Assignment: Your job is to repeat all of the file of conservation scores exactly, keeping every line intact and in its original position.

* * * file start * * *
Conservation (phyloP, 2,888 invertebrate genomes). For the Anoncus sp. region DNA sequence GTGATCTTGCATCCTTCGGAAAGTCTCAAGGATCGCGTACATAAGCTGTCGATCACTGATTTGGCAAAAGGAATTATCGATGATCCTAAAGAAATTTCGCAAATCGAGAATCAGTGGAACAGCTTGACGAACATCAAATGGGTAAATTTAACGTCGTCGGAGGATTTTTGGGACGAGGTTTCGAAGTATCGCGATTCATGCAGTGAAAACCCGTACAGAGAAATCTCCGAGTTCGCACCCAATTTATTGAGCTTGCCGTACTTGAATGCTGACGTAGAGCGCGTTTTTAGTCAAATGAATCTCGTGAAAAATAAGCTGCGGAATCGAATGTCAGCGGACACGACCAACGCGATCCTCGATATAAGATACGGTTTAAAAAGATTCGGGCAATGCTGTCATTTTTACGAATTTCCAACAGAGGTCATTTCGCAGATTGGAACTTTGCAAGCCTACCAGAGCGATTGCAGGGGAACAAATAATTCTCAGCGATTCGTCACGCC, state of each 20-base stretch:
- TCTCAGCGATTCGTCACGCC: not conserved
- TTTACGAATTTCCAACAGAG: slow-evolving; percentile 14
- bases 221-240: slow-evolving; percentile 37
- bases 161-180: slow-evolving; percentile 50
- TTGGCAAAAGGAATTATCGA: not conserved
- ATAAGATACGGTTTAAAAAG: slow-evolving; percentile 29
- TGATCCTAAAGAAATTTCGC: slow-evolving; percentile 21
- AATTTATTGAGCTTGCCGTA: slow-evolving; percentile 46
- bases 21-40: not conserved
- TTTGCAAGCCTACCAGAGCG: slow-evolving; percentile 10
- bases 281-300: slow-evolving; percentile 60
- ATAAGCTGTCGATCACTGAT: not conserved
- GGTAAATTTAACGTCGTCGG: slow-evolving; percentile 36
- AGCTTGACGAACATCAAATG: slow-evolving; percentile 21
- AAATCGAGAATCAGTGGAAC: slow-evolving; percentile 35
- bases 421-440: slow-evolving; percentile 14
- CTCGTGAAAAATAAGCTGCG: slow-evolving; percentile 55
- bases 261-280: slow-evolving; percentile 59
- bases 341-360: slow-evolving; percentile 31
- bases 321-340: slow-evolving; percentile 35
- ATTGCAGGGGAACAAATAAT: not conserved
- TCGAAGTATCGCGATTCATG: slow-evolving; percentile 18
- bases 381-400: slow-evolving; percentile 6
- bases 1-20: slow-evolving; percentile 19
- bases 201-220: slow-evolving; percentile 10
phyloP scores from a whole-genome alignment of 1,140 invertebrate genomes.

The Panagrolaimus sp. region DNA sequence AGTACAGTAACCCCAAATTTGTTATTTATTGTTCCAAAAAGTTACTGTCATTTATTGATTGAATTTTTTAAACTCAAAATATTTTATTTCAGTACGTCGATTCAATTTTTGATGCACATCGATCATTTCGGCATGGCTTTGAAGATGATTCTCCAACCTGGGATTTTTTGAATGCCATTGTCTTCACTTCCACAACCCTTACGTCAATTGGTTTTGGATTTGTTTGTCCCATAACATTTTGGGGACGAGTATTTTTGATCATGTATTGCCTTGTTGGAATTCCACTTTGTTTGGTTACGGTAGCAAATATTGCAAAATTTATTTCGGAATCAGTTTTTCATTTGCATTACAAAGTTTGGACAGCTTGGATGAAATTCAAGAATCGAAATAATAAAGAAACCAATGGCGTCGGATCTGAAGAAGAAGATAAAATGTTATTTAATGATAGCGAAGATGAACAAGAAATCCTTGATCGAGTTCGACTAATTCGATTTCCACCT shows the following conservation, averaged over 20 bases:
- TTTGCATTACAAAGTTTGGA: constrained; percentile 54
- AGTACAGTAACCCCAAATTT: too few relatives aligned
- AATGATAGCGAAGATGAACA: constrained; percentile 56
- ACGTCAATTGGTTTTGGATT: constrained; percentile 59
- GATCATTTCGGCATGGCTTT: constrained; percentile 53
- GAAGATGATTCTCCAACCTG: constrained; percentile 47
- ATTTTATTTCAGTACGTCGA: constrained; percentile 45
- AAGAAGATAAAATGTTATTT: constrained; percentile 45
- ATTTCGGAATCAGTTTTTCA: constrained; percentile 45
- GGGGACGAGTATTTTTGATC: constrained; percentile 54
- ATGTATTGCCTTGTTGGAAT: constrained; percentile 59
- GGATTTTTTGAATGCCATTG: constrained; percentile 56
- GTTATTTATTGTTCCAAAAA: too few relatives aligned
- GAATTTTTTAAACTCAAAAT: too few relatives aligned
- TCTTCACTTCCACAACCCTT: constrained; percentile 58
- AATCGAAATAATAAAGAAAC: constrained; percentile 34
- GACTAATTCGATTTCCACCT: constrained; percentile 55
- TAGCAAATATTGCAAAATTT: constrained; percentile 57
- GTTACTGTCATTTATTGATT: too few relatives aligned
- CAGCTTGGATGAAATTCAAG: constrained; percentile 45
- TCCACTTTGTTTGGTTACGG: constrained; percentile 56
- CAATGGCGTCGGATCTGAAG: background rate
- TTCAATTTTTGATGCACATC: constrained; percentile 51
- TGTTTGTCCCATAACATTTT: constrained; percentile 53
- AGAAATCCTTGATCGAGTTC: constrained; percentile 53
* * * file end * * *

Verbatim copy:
Conservation (phyloP, 2,888 invertebrate genomes). For the Anoncus sp. region DNA sequence GTGATCTTGCATCCTTCGGAAAGTCTCAAGGATCGCGTACATAAGCTGTCGATCACTGATTTGGCAAAAGGAATTATCGATGATCCTAAAGAAATTTCGCAAATCGAGAATCAGTGGAACAGCTTGACGAACATCAAATGGGTAAATTTAACGTCGTCGGAGGATTTTTGGGACGAGGTTTCGAAGTATCGCGATTCATGCAGTGAAAACCCGTACAGAGAAATCTCCGAGTTCGCACCCAATTTATTGAGCTTGCCGTACTTGAATGCTGACGTAGAGCGCGTTTTTAGTCAAATGAATCTCGTGAAAAATAAGCTGCGGAATCGAATGTCAGCGGACACGACCAACGCGATCCTCGATATAAGATACGGTTTAAAAAGATTCGGGCAATGCTGTCATTTTTACGAATTTCCAACAGAGGTCATTTCGCAGATTGGAACTTTGCAAGCCTACCAGAGCGATTGCAGGGGAACAAATAATTCTCAGCGATTCGTCACGCC, state of each 20-base stretch:
- TCTCAGCGATTCGTCACGCC: not conserved
- TTTACGAATTTCCAACAGAG: slow-evolving; percentile 14
- bases 221-240: slow-evolving; percentile 37
- bases 161-180: slow-evolving; percentile 50
- TTGGCAAAAGGAATTATCGA: not conserved
- ATAAGATACGGTTTAAAAAG: slow-evolving; percentile 29
- TGATCCTAAAGAAATTTCGC: slow-evolving; percentile 21
- AATTTATTGAGCTTGCCGTA: slow-evolving; percentile 46
- bases 21-40: not conserved
- TTTGCAAGCCTACCAGAGCG: slow-evolving; percentile 10
- bases 281-300: slow-evolving; percentile 60
- ATAAGCTGTCGATCACTGAT: not conserved
- GGTAAATTTAACGTCGTCGG: slow-evolving; percentile 36
- AGCTTGACGAACATCAAATG: slow-evolving; percentile 21
- AAATCGAGAATCAGTGGAAC: slow-evolving; percentile 35
- bases 421-440: slow-evolving; percentile 14
- CTCGTGAAAAATAAGCTGCG: slow-evolving; percentile 55
- bases 261-280: slow-evolving; percentile 59
- bases 341-360: slow-evolving; percentile 31
- bases 321-340: slow-evolving; percentile 35
- ATTGCAGGGGAACAAATAAT: not conserved
- TCGAAGTATCGCGATTCATG: slow-evolving; percentile 18
- bases 381-400: slow-evolving; percentile 6
- bases 1-20: slow-evolving; percentile 19
- bases 201-220: slow-evolving; percentile 10
phyloP scores from a whole-genome alignment of 1,140 invertebrate genomes.

The Panagrolaimus sp. region DNA sequence AGTACAGTAACCCCAAATTTGTTATTTATTGTTCCAAAAAGTTACTGTCATTTATTGATTGAATTTTTTAAACTCAAAATATTTTATTTCAGTACGTCGATTCAATTTTTGATGCACATCGATCATTTCGGCATGGCTTTGAAGATGATTCTCCAACCTGGGATTTTTTGAATGCCATTGTCTTCACTTCCACAACCCTTACGTCAATTGGTTTTGGATTTGTTTGTCCCATAACATTTTGGGGACGAGTATTTTTGATCATGTATTGCCTTGTTGGAATTCCACTTTGTTTGGTTACGGTAGCAAATATTGCAAAATTTATTTCGGAATCAGTTTTTCATTTGCATTACAAAGTTTGGACAGCTTGGATGAAATTCAAGAATCGAAATAATAAAGAAACCAATGGCGTCGGATCTGAAGAAGAAGATAAAATGTTATTTAATGATAGCGAAGATGAACAAGAAATCCTTGATCGAGTTCGACTAATTCGATTTCCACCT shows the following conservation, averaged over 20 bases:
- TTTGCATTACAAAGTTTGGA: constrained; percentile 54
- AGTACAGTAACCCCAAATTT: too few relatives aligned
- AATGATAGCGAAGATGAACA: constrained; percentile 56
- ACGTCAATTGGTTTTGGATT: constrained; percentile 59
- GATCATTTCGGCATGGCTTT: constrained; percentile 53
- GAAGATGATTCTCCAACCTG: constrained; percentile 47
- ATTTTATTTCAGTACGTCGA: constrained; percentile 45
- AAGAAGATAAAATGTTATTT: constrained; percentile 45
- ATTTCGGAATCAGTTTTTCA: constrained; percentile 45
- GGGGACGAGTATTTTTGATC: constrained; percentile 54
- ATGTATTGCCTTGTTGGAAT: constrained; percentile 59
- GGATTTTTTGAATGCCATTG: constrained; percentile 56
- GTTATTTATTGTTCCAAAAA: too few relatives aligned
- GAATTTTTTAAACTCAAAAT: too few relatives aligned
- TCTTCACTTCCACAACCCTT: constrained; percentile 58
- AATCGAAATAATAAAGAAAC: constrained; percentile 34
- GACTAATTCGATTTCCACCT: constrained; percentile 55
- TAGCAAATATTGCAAAATTT: constrained; percentile 57
- GTTACTGTCATTTATTGATT: too few relatives aligned
- CAGCTTGGATGAAATTCAAG: constrained; percentile 45
- TCCACTTTGTTTGGTTACGG: constrained; percentile 56
- CAATGGCGTCGGATCTGAAG: background rate
- TTCAATTTTTGATGCACATC: constrained; percentile 51
- TGTTTGTCCCATAACATTTT: constrained; percentile 53
- AGAAATCCTTGATCGAGTTC: constrained; percentile 53